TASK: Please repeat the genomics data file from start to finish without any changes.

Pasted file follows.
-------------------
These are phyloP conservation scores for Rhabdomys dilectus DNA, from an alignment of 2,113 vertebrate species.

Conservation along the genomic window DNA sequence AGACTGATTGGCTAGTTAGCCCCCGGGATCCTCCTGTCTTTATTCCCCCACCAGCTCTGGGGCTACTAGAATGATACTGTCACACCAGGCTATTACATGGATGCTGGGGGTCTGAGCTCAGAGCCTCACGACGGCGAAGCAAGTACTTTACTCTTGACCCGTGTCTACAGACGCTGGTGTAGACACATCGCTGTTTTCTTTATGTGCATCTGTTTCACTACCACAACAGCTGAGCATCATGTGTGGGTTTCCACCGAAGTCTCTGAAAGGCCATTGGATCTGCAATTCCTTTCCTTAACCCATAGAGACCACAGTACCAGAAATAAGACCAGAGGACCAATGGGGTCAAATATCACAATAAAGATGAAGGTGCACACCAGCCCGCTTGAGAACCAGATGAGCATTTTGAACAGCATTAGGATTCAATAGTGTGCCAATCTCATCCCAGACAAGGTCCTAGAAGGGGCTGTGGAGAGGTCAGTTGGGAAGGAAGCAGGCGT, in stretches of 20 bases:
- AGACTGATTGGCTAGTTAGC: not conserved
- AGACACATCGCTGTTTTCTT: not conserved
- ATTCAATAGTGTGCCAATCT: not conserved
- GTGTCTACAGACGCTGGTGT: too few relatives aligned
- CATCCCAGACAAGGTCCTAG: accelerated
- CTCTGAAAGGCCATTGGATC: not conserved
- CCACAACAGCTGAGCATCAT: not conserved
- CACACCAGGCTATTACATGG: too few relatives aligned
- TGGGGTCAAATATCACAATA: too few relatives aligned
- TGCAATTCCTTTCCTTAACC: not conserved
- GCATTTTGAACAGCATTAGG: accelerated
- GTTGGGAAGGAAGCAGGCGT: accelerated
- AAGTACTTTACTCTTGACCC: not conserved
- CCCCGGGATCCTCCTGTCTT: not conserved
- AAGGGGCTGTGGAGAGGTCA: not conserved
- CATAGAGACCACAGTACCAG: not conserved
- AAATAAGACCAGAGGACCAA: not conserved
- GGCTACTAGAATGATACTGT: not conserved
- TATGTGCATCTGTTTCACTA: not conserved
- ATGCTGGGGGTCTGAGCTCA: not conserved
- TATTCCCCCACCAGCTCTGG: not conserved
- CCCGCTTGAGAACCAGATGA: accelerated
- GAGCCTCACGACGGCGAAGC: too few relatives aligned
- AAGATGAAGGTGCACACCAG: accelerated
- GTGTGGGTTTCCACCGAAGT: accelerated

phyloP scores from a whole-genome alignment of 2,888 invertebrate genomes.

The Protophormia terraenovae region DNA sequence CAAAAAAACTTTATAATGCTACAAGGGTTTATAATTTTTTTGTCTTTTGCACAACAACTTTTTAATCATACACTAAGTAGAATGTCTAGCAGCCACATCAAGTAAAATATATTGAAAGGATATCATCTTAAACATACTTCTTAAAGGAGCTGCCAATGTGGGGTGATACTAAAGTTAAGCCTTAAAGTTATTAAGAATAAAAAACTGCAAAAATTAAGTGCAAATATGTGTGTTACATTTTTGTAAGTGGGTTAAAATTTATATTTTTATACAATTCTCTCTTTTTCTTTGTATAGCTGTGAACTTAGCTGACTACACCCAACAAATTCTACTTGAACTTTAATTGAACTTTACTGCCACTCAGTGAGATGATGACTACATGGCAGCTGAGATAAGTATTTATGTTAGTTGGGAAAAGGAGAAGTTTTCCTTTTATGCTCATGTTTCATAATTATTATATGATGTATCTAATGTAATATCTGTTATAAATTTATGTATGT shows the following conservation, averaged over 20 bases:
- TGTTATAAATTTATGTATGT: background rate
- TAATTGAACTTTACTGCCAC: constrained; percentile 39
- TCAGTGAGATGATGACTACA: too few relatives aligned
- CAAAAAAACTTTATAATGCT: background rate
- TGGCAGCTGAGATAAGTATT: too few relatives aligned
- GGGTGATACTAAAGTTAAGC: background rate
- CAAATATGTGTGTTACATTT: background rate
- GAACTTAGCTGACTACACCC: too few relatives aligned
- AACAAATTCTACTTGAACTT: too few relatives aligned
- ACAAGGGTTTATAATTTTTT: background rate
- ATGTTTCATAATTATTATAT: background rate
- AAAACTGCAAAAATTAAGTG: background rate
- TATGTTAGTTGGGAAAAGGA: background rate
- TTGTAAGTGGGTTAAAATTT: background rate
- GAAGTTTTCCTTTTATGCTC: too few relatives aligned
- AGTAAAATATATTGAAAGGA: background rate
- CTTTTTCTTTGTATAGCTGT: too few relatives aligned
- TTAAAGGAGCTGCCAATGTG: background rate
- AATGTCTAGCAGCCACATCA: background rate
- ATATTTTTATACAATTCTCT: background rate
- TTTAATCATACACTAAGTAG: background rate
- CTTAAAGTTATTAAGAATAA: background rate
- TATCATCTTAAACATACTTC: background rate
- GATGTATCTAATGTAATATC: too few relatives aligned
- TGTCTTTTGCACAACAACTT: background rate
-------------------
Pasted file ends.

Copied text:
These are phyloP conservation scores for Rhabdomys dilectus DNA, from an alignment of 2,113 vertebrate species.

Conservation along the genomic window DNA sequence AGACTGATTGGCTAGTTAGCCCCCGGGATCCTCCTGTCTTTATTCCCCCACCAGCTCTGGGGCTACTAGAATGATACTGTCACACCAGGCTATTACATGGATGCTGGGGGTCTGAGCTCAGAGCCTCACGACGGCGAAGCAAGTACTTTACTCTTGACCCGTGTCTACAGACGCTGGTGTAGACACATCGCTGTTTTCTTTATGTGCATCTGTTTCACTACCACAACAGCTGAGCATCATGTGTGGGTTTCCACCGAAGTCTCTGAAAGGCCATTGGATCTGCAATTCCTTTCCTTAACCCATAGAGACCACAGTACCAGAAATAAGACCAGAGGACCAATGGGGTCAAATATCACAATAAAGATGAAGGTGCACACCAGCCCGCTTGAGAACCAGATGAGCATTTTGAACAGCATTAGGATTCAATAGTGTGCCAATCTCATCCCAGACAAGGTCCTAGAAGGGGCTGTGGAGAGGTCAGTTGGGAAGGAAGCAGGCGT, in stretches of 20 bases:
- AGACTGATTGGCTAGTTAGC: not conserved
- AGACACATCGCTGTTTTCTT: not conserved
- ATTCAATAGTGTGCCAATCT: not conserved
- GTGTCTACAGACGCTGGTGT: too few relatives aligned
- CATCCCAGACAAGGTCCTAG: accelerated
- CTCTGAAAGGCCATTGGATC: not conserved
- CCACAACAGCTGAGCATCAT: not conserved
- CACACCAGGCTATTACATGG: too few relatives aligned
- TGGGGTCAAATATCACAATA: too few relatives aligned
- TGCAATTCCTTTCCTTAACC: not conserved
- GCATTTTGAACAGCATTAGG: accelerated
- GTTGGGAAGGAAGCAGGCGT: accelerated
- AAGTACTTTACTCTTGACCC: not conserved
- CCCCGGGATCCTCCTGTCTT: not conserved
- AAGGGGCTGTGGAGAGGTCA: not conserved
- CATAGAGACCACAGTACCAG: not conserved
- AAATAAGACCAGAGGACCAA: not conserved
- GGCTACTAGAATGATACTGT: not conserved
- TATGTGCATCTGTTTCACTA: not conserved
- ATGCTGGGGGTCTGAGCTCA: not conserved
- TATTCCCCCACCAGCTCTGG: not conserved
- CCCGCTTGAGAACCAGATGA: accelerated
- GAGCCTCACGACGGCGAAGC: too few relatives aligned
- AAGATGAAGGTGCACACCAG: accelerated
- GTGTGGGTTTCCACCGAAGT: accelerated

phyloP scores from a whole-genome alignment of 2,888 invertebrate genomes.

The Protophormia terraenovae region DNA sequence CAAAAAAACTTTATAATGCTACAAGGGTTTATAATTTTTTTGTCTTTTGCACAACAACTTTTTAATCATACACTAAGTAGAATGTCTAGCAGCCACATCAAGTAAAATATATTGAAAGGATATCATCTTAAACATACTTCTTAAAGGAGCTGCCAATGTGGGGTGATACTAAAGTTAAGCCTTAAAGTTATTAAGAATAAAAAACTGCAAAAATTAAGTGCAAATATGTGTGTTACATTTTTGTAAGTGGGTTAAAATTTATATTTTTATACAATTCTCTCTTTTTCTTTGTATAGCTGTGAACTTAGCTGACTACACCCAACAAATTCTACTTGAACTTTAATTGAACTTTACTGCCACTCAGTGAGATGATGACTACATGGCAGCTGAGATAAGTATTTATGTTAGTTGGGAAAAGGAGAAGTTTTCCTTTTATGCTCATGTTTCATAATTATTATATGATGTATCTAATGTAATATCTGTTATAAATTTATGTATGT shows the following conservation, averaged over 20 bases:
- TGTTATAAATTTATGTATGT: background rate
- TAATTGAACTTTACTGCCAC: constrained; percentile 39
- TCAGTGAGATGATGACTACA: too few relatives aligned
- CAAAAAAACTTTATAATGCT: background rate
- TGGCAGCTGAGATAAGTATT: too few relatives aligned
- GGGTGATACTAAAGTTAAGC: background rate
- CAAATATGTGTGTTACATTT: background rate
- GAACTTAGCTGACTACACCC: too few relatives aligned
- AACAAATTCTACTTGAACTT: too few relatives aligned
- ACAAGGGTTTATAATTTTTT: background rate
- ATGTTTCATAATTATTATAT: background rate
- AAAACTGCAAAAATTAAGTG: background rate
- TATGTTAGTTGGGAAAAGGA: background rate
- TTGTAAGTGGGTTAAAATTT: background rate
- GAAGTTTTCCTTTTATGCTC: too few relatives aligned
- AGTAAAATATATTGAAAGGA: background rate
- CTTTTTCTTTGTATAGCTGT: too few relatives aligned
- TTAAAGGAGCTGCCAATGTG: background rate
- AATGTCTAGCAGCCACATCA: background rate
- ATATTTTTATACAATTCTCT: background rate
- TTTAATCATACACTAAGTAG: background rate
- CTTAAAGTTATTAAGAATAA: background rate
- TATCATCTTAAACATACTTC: background rate
- GATGTATCTAATGTAATATC: too few relatives aligned
- TGTCTTTTGCACAACAACTT: background rate